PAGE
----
Confessions of a Midnight Oil Sideman: Into The Great Wide Open

Australian Jack Howard, who rose to fame with the band Hunters & Collectors, is on a year-long world tour with Aussie rockers Midnight Oil.

Cairns airport. Eleven o’clock at night after a late flight from Darwin. One lone Oils fan has the band at his mercy as we wait for our luggage. He and his wife manage to get selfies with everyone. They can’t believe their luck. I get a gratuitous, “so are the Hunnas going to play again?”, but he’s not interested in me. He’s just fried bigger fish! Funny thing as we’re leaving, a far north Queensland police officer in full regalia approaches us ­­­– and asks for a photo with Pete. There’s some deep irony lurking in there because we all have memories of how nice the Queensland cops used to be to us back in the Eighties touring days of Joe Bjelke-Peterson.

Photo courtesy of Sharon Ryan

So the Australian leg of The Great Circle had begun in fine style with shows in the Alice and Darwin. I hadn’t been to Alice Springs since H & C played up there in the early 90’s and I’d forgotten just how beautiful the area was. The colours! I was fortunate to spend a lovely day adventuring around the MacDonnell Ranges with some pals on the day of the show. Ormiston Gorge was especially fine with its ghost gums and waterholes and rainbow bee-eaters; and landscape vistas out there that looked exactly like Albert Namatjira paintings.

And it was a good week to get out of Melbourne for a Carlton supporter because Richmond had just won the Grand Final and Tiger fever was at epidemic proportions. (By the way, I thought The Killers were terrific and I loved their version of Forgotten Years – possibly written about Carlton or Richmond’s recent history.)

Despite a few weeks off, The Oils are in sharp form. They obviously have a deep love of, and affinity with, the Outback and relish the chance to play here and catch up with the locals and old friends. The band played a driving version of The Warumpi Band’s song From The Bush. It’s beaut to play in these open outdoor settings with a warm breeze in the air and a rich golden twilight.

Alice Springs airport was quite a scene the morning after we’d played there. I reckon everyone flying out had been to the show. As we queued up at security, there was a lot of pretty amiable chit chat and warm wishes and selfie and autograph requests. It got a bit weird in the lounge, however, as we waited to board, with sneaky punters across the room taking surreptitious photos of various band members drinking coffee and eating toasties. I can imagine the Facebook posts – “Omg, Jim’s drinking tea. Unreal!” “You won’t believe what I’ve just seen – Bones is eating a croissant! #soexcited.” It got a bit uncomfortable. Pete had managed to somehow make himself scarce and just appeared at boarding time.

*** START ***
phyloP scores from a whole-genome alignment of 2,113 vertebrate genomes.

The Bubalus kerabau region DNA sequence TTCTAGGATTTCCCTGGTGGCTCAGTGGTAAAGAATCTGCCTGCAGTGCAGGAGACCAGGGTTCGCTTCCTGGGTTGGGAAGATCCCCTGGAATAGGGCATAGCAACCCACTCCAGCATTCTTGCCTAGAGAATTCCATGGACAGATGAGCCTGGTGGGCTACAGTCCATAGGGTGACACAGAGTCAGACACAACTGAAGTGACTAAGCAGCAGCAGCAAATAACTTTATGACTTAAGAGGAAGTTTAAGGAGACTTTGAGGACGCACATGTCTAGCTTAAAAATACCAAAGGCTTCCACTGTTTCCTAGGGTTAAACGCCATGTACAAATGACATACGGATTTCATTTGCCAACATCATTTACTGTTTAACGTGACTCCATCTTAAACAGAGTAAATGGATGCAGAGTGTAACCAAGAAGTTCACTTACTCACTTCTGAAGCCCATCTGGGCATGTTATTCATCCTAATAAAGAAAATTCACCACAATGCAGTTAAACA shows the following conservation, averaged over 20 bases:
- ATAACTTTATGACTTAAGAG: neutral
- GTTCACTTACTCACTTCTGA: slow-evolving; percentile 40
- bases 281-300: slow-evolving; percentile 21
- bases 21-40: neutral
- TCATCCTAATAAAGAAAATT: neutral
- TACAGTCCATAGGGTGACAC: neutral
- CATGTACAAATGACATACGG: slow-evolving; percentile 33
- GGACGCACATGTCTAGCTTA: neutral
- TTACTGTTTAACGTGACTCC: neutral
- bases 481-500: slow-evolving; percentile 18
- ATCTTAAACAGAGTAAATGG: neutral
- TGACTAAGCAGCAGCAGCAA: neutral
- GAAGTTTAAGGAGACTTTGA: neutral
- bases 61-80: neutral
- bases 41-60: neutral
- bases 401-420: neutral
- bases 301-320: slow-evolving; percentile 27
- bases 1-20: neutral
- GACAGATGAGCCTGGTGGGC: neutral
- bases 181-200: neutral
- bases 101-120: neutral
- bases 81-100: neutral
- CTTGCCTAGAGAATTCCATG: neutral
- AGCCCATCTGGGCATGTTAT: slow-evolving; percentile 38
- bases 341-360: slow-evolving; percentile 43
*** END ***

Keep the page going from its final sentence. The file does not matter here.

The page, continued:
The Darwin show just about killed everyone. Dehydration levels were critical. It was so hot and so humid and it was an epic set list. The band played a thrilling version of Yothu Yindi’s Treaty with Witiyana Marika from YY on vocals and local digderidoo player Gwanbal Jason Gurruwiwi. The run through in the bathroom/warm up room before the show was almost as good – eight of us squeezed in there belting out the chorus with didgeridoo throbbing and Witiyana singing in language and pulling some wicked dance moves. Intense! The band also played No Reaction and Postcards (which is always a highlight) and the moving Ships Of Freedom, which is one of my favourite brass songs. Martin has changed his set up and swapped one of his Vox amps for a Marshall and it adds big depth to songs like Don’t Wanna Be The One. We were all, like everyone, deeply disturbed by the news of the Las Vegas shooting and also of the death of Tom Petty. The band played Tom’s Won’t Back Down as a tribute. What a zen genius of a songwriter he was. We could have chosen any one of a dozen tunes.

I’m writing this a couple of days down the track, now. We’re staying right on the beach which seems to be stinger and croc free – we hope. Strange birds cry in the night and giant spiders hang in the forest. It’s three am – wait, now it’s four am – and I’m wide awake after a brilliant show at The Kuranda Amphitheatre outside Cairns. With a high level of excitement in the air, great sound, a wonderful crowd and venue and a show-stopping encore of Beds, Power and The Passion and Both Worlds, the show really exploded.

Now, we’re all looking forward to a complete day off to replenish our precious bodily fluids and unwind in this beautiful part of the world. Then it’s full steam ahead as we motor southwards.

If you missed them, read Part 1 of Jack’s blog here, Part 2 here and Part 3 here.

The final Australian leg of the Midnight Oil Great Circle tour kicked off in Alice Springs on Monday, October 2nd and ends in Sydney on November 17.